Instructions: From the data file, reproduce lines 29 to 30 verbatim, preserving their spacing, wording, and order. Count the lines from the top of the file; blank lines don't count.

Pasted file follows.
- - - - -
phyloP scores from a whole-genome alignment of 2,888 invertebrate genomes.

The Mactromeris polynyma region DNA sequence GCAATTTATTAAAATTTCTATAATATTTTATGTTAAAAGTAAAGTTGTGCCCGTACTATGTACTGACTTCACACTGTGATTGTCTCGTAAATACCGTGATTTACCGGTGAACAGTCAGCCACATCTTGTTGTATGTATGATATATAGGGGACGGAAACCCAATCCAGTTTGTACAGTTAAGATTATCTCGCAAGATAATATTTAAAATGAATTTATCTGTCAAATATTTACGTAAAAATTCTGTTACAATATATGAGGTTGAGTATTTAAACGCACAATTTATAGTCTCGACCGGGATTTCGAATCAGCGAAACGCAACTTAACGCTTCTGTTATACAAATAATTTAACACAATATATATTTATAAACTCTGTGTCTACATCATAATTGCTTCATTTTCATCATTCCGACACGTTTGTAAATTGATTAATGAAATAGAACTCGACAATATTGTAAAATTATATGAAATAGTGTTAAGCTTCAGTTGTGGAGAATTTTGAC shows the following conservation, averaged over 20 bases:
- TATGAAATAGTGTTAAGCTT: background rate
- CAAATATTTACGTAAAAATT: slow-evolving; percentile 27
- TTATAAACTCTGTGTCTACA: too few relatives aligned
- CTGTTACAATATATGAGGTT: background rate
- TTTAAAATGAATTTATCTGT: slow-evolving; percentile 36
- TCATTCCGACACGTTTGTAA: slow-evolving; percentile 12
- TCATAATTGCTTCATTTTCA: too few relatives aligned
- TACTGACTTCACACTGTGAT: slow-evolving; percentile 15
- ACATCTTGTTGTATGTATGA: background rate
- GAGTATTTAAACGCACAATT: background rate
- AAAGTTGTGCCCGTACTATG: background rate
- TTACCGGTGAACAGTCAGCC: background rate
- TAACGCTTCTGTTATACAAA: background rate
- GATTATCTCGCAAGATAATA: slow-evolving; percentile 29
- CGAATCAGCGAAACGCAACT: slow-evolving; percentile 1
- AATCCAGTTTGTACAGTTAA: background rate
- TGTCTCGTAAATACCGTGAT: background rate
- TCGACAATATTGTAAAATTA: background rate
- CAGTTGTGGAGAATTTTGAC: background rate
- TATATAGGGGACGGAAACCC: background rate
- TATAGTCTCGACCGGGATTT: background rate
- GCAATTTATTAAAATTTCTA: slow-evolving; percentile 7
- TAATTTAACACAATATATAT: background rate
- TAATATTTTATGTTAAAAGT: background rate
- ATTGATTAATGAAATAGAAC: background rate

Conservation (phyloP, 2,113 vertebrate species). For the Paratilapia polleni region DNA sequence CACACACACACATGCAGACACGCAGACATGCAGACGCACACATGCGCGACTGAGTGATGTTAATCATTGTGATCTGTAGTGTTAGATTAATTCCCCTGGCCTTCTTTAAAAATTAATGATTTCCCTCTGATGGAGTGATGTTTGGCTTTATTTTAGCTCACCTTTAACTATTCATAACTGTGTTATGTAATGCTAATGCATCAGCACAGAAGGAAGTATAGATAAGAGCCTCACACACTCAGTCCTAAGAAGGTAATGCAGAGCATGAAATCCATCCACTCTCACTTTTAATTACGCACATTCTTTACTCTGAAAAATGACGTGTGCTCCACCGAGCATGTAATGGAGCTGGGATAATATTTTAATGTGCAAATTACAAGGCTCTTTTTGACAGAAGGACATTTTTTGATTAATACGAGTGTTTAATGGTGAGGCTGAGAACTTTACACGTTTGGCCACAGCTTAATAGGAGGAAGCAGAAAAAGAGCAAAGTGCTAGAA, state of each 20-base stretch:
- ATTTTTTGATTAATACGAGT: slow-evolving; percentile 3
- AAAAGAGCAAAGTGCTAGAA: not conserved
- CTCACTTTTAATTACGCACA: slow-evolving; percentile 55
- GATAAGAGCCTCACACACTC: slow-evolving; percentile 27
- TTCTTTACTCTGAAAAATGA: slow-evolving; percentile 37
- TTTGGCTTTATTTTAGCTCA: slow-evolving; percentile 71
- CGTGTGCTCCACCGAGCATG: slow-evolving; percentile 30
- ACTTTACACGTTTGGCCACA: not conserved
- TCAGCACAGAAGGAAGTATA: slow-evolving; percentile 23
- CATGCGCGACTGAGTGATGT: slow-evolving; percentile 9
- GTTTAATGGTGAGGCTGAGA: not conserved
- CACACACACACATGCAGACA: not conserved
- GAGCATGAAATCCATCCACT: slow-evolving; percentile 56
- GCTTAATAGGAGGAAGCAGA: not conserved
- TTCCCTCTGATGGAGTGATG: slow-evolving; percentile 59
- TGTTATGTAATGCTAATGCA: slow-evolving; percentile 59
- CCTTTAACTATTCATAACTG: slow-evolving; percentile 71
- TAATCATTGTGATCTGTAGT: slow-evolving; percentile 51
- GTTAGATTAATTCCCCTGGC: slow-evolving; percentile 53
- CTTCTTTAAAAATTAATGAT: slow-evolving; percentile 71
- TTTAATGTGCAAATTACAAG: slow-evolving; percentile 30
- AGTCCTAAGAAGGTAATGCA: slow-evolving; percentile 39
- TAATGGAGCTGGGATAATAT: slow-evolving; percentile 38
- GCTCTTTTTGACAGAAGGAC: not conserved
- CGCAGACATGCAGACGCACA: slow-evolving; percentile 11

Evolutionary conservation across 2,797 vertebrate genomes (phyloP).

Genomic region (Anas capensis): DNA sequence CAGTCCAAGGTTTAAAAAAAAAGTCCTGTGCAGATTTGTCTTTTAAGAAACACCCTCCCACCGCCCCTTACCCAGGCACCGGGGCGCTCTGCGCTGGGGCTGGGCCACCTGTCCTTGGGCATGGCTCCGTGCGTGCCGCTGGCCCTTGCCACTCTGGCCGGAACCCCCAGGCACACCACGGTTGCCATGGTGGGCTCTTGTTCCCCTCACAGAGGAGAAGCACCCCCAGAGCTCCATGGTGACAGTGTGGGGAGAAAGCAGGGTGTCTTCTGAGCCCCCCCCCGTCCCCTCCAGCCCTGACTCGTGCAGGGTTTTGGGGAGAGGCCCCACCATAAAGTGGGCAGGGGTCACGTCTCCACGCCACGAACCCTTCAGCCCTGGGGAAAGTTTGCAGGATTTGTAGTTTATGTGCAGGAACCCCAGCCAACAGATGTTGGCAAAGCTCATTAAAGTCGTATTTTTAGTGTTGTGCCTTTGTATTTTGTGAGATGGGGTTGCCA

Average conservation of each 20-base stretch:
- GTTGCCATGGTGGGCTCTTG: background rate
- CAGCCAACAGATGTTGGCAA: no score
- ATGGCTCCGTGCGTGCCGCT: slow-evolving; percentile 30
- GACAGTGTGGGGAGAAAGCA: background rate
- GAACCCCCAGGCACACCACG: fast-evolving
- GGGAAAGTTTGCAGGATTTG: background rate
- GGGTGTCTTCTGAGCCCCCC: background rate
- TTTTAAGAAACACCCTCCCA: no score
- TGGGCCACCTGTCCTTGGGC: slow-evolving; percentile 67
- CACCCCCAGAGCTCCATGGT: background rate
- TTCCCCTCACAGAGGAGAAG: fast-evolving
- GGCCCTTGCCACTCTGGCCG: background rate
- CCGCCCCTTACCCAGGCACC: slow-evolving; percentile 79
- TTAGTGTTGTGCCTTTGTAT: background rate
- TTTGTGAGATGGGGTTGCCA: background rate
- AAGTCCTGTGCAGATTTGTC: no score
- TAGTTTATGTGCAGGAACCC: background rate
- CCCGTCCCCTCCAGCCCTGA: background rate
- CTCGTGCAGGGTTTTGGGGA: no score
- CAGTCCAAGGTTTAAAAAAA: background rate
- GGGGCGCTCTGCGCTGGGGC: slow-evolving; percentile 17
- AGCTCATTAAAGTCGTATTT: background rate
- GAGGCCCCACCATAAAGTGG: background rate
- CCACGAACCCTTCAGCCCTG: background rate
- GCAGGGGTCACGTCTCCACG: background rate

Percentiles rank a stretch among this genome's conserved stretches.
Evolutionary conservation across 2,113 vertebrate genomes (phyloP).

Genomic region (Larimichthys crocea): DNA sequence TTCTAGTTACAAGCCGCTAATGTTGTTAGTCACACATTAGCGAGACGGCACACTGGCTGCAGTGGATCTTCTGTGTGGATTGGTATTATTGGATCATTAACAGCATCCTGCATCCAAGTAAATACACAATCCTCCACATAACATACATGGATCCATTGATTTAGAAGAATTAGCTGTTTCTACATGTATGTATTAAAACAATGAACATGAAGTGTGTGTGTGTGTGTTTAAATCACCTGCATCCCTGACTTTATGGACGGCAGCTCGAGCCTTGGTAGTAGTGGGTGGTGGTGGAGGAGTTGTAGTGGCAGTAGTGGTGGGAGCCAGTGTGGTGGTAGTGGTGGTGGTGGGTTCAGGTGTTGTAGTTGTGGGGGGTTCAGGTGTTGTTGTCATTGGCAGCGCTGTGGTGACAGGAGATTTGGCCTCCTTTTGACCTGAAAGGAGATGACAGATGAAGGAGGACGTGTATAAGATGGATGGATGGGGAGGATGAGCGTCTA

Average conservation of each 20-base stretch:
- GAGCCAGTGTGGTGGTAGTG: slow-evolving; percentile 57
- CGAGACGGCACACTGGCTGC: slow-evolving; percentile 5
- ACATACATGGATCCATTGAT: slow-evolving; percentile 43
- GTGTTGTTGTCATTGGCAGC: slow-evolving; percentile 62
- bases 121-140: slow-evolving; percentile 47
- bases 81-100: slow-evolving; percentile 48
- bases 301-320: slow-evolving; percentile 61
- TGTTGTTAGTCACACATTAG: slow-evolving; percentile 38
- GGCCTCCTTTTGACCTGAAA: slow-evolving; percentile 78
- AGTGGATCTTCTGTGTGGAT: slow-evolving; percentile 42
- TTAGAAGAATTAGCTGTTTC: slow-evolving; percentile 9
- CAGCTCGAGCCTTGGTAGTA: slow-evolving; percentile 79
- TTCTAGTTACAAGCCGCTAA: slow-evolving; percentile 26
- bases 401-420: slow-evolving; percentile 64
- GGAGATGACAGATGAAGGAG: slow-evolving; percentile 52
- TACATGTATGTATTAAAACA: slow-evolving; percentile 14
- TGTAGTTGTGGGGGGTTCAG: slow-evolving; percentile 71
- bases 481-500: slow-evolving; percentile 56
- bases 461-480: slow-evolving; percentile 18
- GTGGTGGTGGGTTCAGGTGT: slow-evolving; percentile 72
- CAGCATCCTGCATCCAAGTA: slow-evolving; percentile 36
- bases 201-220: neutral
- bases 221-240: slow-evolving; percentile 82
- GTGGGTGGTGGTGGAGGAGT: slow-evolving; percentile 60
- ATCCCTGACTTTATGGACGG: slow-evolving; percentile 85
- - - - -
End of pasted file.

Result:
- ATTTTTTGATTAATACGAGT: slow-evolving; percentile 3
- AAAAGAGCAAAGTGCTAGAA: not conserved